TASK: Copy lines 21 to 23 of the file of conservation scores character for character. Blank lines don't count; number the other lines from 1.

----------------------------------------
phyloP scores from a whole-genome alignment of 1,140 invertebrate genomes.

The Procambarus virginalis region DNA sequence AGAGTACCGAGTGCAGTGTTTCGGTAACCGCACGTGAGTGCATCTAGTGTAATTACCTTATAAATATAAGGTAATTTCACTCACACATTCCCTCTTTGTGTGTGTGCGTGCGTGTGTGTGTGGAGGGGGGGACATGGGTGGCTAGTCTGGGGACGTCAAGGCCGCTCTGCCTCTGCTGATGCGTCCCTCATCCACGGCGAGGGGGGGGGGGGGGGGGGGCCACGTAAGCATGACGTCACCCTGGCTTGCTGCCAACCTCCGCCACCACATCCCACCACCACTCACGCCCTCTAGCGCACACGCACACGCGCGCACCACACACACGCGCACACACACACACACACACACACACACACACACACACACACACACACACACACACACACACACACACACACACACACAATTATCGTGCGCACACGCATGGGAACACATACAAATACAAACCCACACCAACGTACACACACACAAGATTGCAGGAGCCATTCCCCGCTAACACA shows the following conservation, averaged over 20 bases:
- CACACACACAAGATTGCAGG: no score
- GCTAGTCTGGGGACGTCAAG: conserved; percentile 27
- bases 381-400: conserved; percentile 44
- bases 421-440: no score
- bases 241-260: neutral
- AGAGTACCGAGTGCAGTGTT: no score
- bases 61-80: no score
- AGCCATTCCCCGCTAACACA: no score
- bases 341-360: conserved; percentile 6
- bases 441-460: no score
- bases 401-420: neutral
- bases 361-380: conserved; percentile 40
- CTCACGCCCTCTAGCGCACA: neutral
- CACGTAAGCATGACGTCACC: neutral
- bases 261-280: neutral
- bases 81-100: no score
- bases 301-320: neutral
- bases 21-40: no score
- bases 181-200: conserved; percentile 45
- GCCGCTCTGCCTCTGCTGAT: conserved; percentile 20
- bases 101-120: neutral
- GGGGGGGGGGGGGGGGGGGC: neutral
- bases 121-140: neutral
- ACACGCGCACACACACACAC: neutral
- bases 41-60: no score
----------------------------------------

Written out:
- bases 181-200: conserved; percentile 45
- GCCGCTCTGCCTCTGCTGAT: conserved; percentile 20
- bases 101-120: neutral